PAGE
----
Benita Adesuyan talks to stunt biker Shadi Al Dhaheri ahead of his showcase at Gulf Bike Week
Most successful sportspeople have a role model growing up. Someone they can look up to when taking their first steps into the pro lane. But for a young Shadi Al Dhaheri, growing up in Jeddah, Saudi Arabia, with dreams of becoming a stunt driver, there was no one from the region that could inspire him. Now, at 35, Al Dhaheri is one of the Middle East’s top stunt bikers, performing his tricks and wheelies all over the region. Next week, from Thursday October 22 to Saturday 24, he’ll be speeding through Gulf Bike Week, showing off his skills. And Al Dhaheri says his success is all about drive. “When you love something and you believe that one day you’ll be there, doing it for real,” he says simply, “then you will.”
Al Dhaheri’s love affair with biking was ignited at home, he says, while messing around with bikes with his older brother. “I was eight years old when I first got on a bike. It was my brother’s and he tried to teach me how to drive, but my feet couldn’t reach the pedal,” he recalls. “Then at 11, I got my first bike, a small Suzuki.” These days Al Dhaheri is riding some seriously high-powered machines, and as the rider reels off the various beasts he’s tried, it becomes clear he has a particular penchant for Japanese machinery. “My favourite is the Kawasaki 66,” he says, adoringly. “It is 600cc, it’s powerful, the handling is easy, and the design is beautiful. It’s perfect.”
The Saudi biker likes to push his own boundaries, and tells us with passion about both his drive to succeed and also some of his disappointments. “I travelled to Bulgaria last year for an international competition. Honestly, I just wanted to compete and see how I compared to the other riders, but I wasn’t used to the weather conditions there. It was very rainy and I’m not used to riding in the rain. It was very slippery. The bike was sliding and I hurt myself, so I couldn’t continue in the competition.” You can still see the hurt in his eyes.
This year will be Al Dhaheri’s third time performing at Gulf Bike Week, and he has been challenging doubters since the beginning. “The organisers didn’t believe that we have a great stunt rider from the Middle East, so to begin with they brought in some guys from the States,” he reveals. “Then when I showed them what I could do (and they were shocked), that’s what gave me a big opportunity to travel from Saudi Arabia to Dubai for the show.”
This year, Al Dhaheri will be bringing his full cache of adrenalin-pumping, heart-stopping skills to the Dubai Autodrome – including acrobatics. The stunt star says that the tricks, though they may seem hard on the body, are actually all in the mind. “With stunt biking it’s about how you visualise the trick, and if you believe in it. Plus, of course, how fast your reactions are. If your reaction is fast but you don’t visualise it well, your mind can’t do it. You have to put the trick in your mind, and calculate the exact moment to jump. You have to have both parts for it to work.”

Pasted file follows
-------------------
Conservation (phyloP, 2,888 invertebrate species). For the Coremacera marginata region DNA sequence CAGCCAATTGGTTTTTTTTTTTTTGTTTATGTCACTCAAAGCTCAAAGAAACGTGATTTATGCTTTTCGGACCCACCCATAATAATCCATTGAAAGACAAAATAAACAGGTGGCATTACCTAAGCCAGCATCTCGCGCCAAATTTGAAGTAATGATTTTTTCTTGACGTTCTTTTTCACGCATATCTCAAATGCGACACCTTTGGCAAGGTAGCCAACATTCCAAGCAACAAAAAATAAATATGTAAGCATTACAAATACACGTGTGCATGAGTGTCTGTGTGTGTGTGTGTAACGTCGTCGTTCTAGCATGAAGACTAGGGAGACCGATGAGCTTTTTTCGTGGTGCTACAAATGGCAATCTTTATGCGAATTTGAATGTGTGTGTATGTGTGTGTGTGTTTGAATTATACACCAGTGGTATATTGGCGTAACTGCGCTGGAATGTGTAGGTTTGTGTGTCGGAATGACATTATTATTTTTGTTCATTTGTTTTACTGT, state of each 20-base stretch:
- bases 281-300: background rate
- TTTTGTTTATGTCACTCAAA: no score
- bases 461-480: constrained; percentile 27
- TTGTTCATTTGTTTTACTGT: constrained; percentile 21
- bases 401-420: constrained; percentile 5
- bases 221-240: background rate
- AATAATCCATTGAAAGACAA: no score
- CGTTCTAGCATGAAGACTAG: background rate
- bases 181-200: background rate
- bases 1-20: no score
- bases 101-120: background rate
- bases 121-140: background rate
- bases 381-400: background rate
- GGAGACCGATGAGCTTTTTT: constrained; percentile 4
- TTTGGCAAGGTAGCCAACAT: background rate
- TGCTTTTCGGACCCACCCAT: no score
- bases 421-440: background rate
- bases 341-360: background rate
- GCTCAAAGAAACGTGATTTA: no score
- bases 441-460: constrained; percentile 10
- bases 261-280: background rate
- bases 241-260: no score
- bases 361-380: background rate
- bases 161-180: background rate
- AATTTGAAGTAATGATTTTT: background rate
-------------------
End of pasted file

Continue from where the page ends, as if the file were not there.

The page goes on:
Al Dhaheri still has the enthusiasm of that eight-year-old boy riding around the back yard, and despite his family’s initial misgivings, he has followed his sporting dream. But he’s still not done raising the bar. Yes, he may be the first Saudi Arabian pro rider but he’s riding hard to ensure that he won’t be the last. “It seems like the last five years the new generation are getting into sports and extreme sports – they like activities like this and it’s really motivating to see,” he says. “My goal now is to guide the new generation, and show them how to do it the right way. And I hope I can get more years riding in too.” From Dhs70. October 22-24. Dubai Autodrome, www.gulfbikeweek.com.
Where to ride in Dubai
Dune bash across the desert on a dirt bike or take regular lessons to learn how to handle the bikes and manage different terrain. Classes are taught by Arab motocross champion Mohammed Al Balooshi and Swiss Motocross title winner Chris Moeckli. From Dhs1,550. www.mx-academy.ae (050 951 1151).
If you’re more of a cruiser than a speed freak, take a tour of the city on a Harley-Davidson Road King on your own or go with a guide. See Old and New Dubai, Al Ain and Jebel Hafeet. From 1,590 (day tour including guide and lunch). Tue and Fri, 8am-5pm, www.dubaimotorcycletours.com (055 953 2064).
Ducati Dubai Club
If you’re the owner of a Ducati you can share your passion for bikes, meet with other owners and go for group rides with other enthusiasts. Visit the Desmo Owners Club Dubai Facebook page.